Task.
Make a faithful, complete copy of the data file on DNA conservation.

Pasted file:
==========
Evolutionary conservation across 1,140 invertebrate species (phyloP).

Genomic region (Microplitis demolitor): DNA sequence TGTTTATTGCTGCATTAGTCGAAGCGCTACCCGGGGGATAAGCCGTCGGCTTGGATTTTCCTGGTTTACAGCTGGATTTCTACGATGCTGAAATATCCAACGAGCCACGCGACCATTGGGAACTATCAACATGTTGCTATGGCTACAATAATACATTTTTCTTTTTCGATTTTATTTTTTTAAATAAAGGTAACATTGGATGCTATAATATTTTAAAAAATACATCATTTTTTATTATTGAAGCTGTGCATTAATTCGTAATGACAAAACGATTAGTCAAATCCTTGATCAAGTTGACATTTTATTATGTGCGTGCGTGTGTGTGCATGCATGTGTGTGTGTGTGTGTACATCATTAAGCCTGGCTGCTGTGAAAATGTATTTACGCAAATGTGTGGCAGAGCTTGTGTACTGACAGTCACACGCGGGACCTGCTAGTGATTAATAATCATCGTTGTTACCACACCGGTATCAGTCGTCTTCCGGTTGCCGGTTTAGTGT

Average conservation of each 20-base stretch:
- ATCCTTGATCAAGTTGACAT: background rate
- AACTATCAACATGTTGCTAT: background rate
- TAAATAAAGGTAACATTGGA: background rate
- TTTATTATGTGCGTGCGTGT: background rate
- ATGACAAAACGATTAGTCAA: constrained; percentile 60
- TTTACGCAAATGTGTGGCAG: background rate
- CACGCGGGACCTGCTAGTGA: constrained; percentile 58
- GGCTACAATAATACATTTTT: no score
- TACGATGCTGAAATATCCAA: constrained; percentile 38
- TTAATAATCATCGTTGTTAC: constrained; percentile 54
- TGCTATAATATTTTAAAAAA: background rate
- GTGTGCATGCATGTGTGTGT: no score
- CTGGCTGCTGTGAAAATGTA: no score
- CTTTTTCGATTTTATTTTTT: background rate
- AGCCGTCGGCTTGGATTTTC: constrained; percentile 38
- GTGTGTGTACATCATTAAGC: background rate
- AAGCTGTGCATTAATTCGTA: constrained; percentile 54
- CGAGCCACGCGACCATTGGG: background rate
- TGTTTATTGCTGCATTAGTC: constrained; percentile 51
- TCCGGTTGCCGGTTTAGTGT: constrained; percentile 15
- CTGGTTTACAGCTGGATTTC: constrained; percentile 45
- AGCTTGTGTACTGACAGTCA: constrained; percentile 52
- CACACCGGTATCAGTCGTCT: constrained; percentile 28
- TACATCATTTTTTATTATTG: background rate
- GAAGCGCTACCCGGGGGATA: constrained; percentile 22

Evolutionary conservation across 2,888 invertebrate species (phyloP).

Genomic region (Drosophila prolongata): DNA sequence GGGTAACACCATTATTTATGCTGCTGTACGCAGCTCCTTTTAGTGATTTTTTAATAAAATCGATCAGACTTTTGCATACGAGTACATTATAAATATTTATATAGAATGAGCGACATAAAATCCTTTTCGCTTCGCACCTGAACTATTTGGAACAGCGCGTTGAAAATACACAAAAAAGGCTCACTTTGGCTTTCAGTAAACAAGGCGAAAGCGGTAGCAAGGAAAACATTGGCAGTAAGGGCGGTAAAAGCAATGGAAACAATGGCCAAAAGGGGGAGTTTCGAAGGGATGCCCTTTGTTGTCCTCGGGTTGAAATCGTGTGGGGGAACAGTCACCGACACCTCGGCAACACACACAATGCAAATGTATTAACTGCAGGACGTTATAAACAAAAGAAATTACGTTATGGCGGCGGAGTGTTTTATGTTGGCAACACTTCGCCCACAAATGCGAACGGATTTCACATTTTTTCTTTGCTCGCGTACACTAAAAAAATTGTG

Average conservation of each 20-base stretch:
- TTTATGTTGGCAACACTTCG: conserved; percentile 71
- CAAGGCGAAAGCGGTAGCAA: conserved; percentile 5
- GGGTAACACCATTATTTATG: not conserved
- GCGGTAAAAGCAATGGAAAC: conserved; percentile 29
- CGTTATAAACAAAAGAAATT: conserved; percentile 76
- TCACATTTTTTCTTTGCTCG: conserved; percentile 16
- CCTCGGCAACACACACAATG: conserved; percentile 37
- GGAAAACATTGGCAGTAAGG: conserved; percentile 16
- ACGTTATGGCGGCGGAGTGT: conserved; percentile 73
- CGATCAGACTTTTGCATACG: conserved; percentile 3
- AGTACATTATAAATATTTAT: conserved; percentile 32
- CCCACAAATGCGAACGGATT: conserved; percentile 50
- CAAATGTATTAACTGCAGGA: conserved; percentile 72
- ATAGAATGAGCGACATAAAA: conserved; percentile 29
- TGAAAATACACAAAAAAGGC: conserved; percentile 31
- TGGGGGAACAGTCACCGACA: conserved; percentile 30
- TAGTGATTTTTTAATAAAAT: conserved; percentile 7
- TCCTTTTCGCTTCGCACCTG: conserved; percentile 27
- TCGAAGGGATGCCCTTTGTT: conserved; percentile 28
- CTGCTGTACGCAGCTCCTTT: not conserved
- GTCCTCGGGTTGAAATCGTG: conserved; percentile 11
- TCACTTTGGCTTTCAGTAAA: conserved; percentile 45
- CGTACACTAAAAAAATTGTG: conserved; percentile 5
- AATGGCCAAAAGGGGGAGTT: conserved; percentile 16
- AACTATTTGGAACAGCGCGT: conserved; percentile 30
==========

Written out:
Evolutionary conservation across 1,140 invertebrate species (phyloP).

Genomic region (Microplitis demolitor): DNA sequence TGTTTATTGCTGCATTAGTCGAAGCGCTACCCGGGGGATAAGCCGTCGGCTTGGATTTTCCTGGTTTACAGCTGGATTTCTACGATGCTGAAATATCCAACGAGCCACGCGACCATTGGGAACTATCAACATGTTGCTATGGCTACAATAATACATTTTTCTTTTTCGATTTTATTTTTTTAAATAAAGGTAACATTGGATGCTATAATATTTTAAAAAATACATCATTTTTTATTATTGAAGCTGTGCATTAATTCGTAATGACAAAACGATTAGTCAAATCCTTGATCAAGTTGACATTTTATTATGTGCGTGCGTGTGTGTGCATGCATGTGTGTGTGTGTGTGTACATCATTAAGCCTGGCTGCTGTGAAAATGTATTTACGCAAATGTGTGGCAGAGCTTGTGTACTGACAGTCACACGCGGGACCTGCTAGTGATTAATAATCATCGTTGTTACCACACCGGTATCAGTCGTCTTCCGGTTGCCGGTTTAGTGT

Average conservation of each 20-base stretch:
- ATCCTTGATCAAGTTGACAT: background rate
- AACTATCAACATGTTGCTAT: background rate
- TAAATAAAGGTAACATTGGA: background rate
- TTTATTATGTGCGTGCGTGT: background rate
- ATGACAAAACGATTAGTCAA: constrained; percentile 60
- TTTACGCAAATGTGTGGCAG: background rate
- CACGCGGGACCTGCTAGTGA: constrained; percentile 58
- GGCTACAATAATACATTTTT: no score
- TACGATGCTGAAATATCCAA: constrained; percentile 38
- TTAATAATCATCGTTGTTAC: constrained; percentile 54
- TGCTATAATATTTTAAAAAA: background rate
- GTGTGCATGCATGTGTGTGT: no score
- CTGGCTGCTGTGAAAATGTA: no score
- CTTTTTCGATTTTATTTTTT: background rate
- AGCCGTCGGCTTGGATTTTC: constrained; percentile 38
- GTGTGTGTACATCATTAAGC: background rate
- AAGCTGTGCATTAATTCGTA: constrained; percentile 54
- CGAGCCACGCGACCATTGGG: background rate
- TGTTTATTGCTGCATTAGTC: constrained; percentile 51
- TCCGGTTGCCGGTTTAGTGT: constrained; percentile 15
- CTGGTTTACAGCTGGATTTC: constrained; percentile 45
- AGCTTGTGTACTGACAGTCA: constrained; percentile 52
- CACACCGGTATCAGTCGTCT: constrained; percentile 28
- TACATCATTTTTTATTATTG: background rate
- GAAGCGCTACCCGGGGGATA: constrained; percentile 22

Evolutionary conservation across 2,888 invertebrate species (phyloP).

Genomic region (Drosophila prolongata): DNA sequence GGGTAACACCATTATTTATGCTGCTGTACGCAGCTCCTTTTAGTGATTTTTTAATAAAATCGATCAGACTTTTGCATACGAGTACATTATAAATATTTATATAGAATGAGCGACATAAAATCCTTTTCGCTTCGCACCTGAACTATTTGGAACAGCGCGTTGAAAATACACAAAAAAGGCTCACTTTGGCTTTCAGTAAACAAGGCGAAAGCGGTAGCAAGGAAAACATTGGCAGTAAGGGCGGTAAAAGCAATGGAAACAATGGCCAAAAGGGGGAGTTTCGAAGGGATGCCCTTTGTTGTCCTCGGGTTGAAATCGTGTGGGGGAACAGTCACCGACACCTCGGCAACACACACAATGCAAATGTATTAACTGCAGGACGTTATAAACAAAAGAAATTACGTTATGGCGGCGGAGTGTTTTATGTTGGCAACACTTCGCCCACAAATGCGAACGGATTTCACATTTTTTCTTTGCTCGCGTACACTAAAAAAATTGTG

Average conservation of each 20-base stretch:
- TTTATGTTGGCAACACTTCG: conserved; percentile 71
- CAAGGCGAAAGCGGTAGCAA: conserved; percentile 5
- GGGTAACACCATTATTTATG: not conserved
- GCGGTAAAAGCAATGGAAAC: conserved; percentile 29
- CGTTATAAACAAAAGAAATT: conserved; percentile 76
- TCACATTTTTTCTTTGCTCG: conserved; percentile 16
- CCTCGGCAACACACACAATG: conserved; percentile 37
- GGAAAACATTGGCAGTAAGG: conserved; percentile 16
- ACGTTATGGCGGCGGAGTGT: conserved; percentile 73
- CGATCAGACTTTTGCATACG: conserved; percentile 3
- AGTACATTATAAATATTTAT: conserved; percentile 32
- CCCACAAATGCGAACGGATT: conserved; percentile 50
- CAAATGTATTAACTGCAGGA: conserved; percentile 72
- ATAGAATGAGCGACATAAAA: conserved; percentile 29
- TGAAAATACACAAAAAAGGC: conserved; percentile 31
- TGGGGGAACAGTCACCGACA: conserved; percentile 30
- TAGTGATTTTTTAATAAAAT: conserved; percentile 7
- TCCTTTTCGCTTCGCACCTG: conserved; percentile 27
- TCGAAGGGATGCCCTTTGTT: conserved; percentile 28
- CTGCTGTACGCAGCTCCTTT: not conserved
- GTCCTCGGGTTGAAATCGTG: conserved; percentile 11
- TCACTTTGGCTTTCAGTAAA: conserved; percentile 45
- CGTACACTAAAAAAATTGTG: conserved; percentile 5
- AATGGCCAAAAGGGGGAGTT: conserved; percentile 16
- AACTATTTGGAACAGCGCGT: conserved; percentile 30